The drought emergency declared by Governor Jerry Brown has not been soaked up by some residents who had their sprinklers spraying in the middle of the day today.
That's exactly what water officials so not want to see because of the high evaporation rate.
One condo complex had many sprinklers going in all directions in the heat of the day, and one nozzle was broken sending water shooting up into a tree.
For months, Santa Barbara City officials have been sending out water saving messages, to urge customers to be "water wise."
The city had several bad years with little rain in the late 80s and early 90s leading to strict drought rules, and may have to consider those again. They also had code enforcement officers known as "water cops."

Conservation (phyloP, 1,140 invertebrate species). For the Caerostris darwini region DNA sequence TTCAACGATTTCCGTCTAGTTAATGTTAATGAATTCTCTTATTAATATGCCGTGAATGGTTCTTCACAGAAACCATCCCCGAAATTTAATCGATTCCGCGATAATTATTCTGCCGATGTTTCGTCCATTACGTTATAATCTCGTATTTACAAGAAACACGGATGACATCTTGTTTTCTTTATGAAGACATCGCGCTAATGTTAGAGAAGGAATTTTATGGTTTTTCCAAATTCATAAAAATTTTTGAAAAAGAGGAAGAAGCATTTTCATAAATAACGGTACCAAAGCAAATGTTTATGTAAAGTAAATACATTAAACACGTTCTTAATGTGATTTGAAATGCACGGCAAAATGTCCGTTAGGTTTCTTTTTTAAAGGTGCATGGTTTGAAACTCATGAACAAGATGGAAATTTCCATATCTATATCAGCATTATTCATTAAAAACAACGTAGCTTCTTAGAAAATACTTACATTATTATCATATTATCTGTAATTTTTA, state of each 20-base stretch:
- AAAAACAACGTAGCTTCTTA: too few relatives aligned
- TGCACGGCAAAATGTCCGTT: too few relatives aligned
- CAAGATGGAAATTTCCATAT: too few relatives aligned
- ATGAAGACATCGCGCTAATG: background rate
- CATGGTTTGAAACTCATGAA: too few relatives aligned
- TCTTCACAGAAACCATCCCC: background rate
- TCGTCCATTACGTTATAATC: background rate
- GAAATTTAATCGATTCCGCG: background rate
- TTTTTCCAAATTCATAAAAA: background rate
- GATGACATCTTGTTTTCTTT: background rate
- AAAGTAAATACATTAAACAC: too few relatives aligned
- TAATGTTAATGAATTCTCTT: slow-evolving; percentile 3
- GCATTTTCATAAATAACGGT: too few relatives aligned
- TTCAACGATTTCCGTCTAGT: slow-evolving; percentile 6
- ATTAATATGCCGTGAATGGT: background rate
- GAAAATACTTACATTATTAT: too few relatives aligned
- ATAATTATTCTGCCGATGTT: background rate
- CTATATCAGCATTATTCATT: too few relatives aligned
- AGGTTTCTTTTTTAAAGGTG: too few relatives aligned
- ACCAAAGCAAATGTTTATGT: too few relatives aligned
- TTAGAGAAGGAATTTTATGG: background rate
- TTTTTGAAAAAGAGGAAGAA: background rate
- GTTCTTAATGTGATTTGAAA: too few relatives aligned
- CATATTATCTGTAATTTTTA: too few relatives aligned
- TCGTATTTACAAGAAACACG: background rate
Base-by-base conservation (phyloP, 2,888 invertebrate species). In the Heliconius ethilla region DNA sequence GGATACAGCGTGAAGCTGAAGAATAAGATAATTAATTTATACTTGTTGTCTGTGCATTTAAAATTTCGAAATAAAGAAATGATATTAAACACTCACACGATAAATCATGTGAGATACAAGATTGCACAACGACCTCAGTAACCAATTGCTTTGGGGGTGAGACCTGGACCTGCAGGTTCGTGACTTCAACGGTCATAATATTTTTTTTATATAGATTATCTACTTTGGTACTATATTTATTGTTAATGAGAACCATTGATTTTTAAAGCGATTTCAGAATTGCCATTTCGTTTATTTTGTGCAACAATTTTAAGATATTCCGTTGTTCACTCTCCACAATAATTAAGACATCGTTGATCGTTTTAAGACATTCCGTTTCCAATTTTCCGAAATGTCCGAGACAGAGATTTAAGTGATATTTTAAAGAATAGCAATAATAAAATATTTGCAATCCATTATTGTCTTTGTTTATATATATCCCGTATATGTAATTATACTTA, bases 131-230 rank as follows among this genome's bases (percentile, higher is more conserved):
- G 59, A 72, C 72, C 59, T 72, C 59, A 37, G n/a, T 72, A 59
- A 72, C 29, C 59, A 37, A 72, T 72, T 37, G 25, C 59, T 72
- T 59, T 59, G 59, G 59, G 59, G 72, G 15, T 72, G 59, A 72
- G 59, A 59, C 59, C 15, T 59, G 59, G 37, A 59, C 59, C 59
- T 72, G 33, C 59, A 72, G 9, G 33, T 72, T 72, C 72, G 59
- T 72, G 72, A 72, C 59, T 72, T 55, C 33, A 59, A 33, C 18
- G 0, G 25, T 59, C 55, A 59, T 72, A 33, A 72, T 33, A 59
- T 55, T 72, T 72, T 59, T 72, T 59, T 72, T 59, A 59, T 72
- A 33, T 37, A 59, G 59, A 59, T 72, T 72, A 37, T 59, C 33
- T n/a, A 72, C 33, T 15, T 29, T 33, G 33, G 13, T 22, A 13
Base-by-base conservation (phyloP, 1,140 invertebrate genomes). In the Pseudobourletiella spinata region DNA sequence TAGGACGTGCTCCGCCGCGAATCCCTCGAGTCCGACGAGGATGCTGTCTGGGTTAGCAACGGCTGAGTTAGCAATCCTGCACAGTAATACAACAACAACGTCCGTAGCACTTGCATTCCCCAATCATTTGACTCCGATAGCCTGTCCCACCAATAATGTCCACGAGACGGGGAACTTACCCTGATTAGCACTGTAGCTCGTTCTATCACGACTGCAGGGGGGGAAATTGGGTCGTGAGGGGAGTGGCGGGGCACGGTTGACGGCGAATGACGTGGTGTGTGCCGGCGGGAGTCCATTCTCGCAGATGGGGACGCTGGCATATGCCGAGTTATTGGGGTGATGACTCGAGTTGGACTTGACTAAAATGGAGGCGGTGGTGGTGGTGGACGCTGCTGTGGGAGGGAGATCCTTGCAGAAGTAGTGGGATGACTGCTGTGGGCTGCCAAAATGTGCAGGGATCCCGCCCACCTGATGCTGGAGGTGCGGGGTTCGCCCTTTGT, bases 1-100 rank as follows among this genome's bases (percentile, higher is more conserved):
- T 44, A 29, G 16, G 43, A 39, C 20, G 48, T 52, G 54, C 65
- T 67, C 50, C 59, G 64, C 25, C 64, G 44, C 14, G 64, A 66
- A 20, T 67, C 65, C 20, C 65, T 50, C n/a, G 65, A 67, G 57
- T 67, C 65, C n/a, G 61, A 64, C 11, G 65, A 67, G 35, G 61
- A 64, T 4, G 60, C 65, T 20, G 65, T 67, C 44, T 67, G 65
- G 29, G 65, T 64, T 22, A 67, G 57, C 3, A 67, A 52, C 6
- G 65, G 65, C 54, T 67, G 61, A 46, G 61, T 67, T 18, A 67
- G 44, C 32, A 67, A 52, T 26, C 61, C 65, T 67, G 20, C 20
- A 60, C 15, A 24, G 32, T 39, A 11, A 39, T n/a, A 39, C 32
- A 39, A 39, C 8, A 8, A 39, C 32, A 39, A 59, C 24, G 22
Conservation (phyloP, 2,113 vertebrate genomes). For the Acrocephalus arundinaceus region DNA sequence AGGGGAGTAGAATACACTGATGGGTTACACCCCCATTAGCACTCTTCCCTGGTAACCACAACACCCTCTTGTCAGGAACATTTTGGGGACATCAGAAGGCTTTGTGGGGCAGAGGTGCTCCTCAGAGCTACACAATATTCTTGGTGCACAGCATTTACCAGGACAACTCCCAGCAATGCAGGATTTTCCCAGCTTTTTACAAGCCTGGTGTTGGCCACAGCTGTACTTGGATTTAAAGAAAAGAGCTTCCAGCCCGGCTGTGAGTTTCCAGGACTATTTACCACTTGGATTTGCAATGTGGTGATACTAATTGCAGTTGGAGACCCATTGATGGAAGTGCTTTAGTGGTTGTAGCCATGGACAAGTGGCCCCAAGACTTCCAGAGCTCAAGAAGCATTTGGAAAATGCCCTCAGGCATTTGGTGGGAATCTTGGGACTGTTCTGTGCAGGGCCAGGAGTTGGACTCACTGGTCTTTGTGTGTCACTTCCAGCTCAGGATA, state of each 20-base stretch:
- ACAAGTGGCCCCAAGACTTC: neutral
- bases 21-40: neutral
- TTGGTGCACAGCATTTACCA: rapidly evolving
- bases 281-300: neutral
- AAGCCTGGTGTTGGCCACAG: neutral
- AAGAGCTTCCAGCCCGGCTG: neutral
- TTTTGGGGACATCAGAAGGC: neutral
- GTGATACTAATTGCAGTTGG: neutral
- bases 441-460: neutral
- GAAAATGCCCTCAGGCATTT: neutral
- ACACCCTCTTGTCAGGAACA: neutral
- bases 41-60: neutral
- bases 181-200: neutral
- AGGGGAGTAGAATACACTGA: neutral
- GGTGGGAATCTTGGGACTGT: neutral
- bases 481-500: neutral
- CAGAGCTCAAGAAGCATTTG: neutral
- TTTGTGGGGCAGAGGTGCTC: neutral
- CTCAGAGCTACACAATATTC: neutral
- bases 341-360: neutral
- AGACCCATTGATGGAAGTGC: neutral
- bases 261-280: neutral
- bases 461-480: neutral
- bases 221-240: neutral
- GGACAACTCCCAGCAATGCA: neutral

One Mesa resident Terry Bickham had his sprinkler going in the mid day because he had gone without watering for days was trying to get some of his dead lawn to come back to life. He says he doesn't usually water in the middle of the day and was aware of the water shortage. "I realize that , and will water late evenings and early mornings. I let it go so long I'm gonna get it started with all well meaning."
Bickham said he will be careful with water, but also didn't want to lose his lawn.
Could the state, especially the Governor have moved quicker on this issue. Some residents say it was obvious weeks ago. "He waited too long," said David Kuttner a resident with drought tolerant plants in his front lawn. "Yes, he did the right thing by finally mentioning it, but I heard four months ago that this is the driest year in 168 years. That should have been a wake up call right then and there."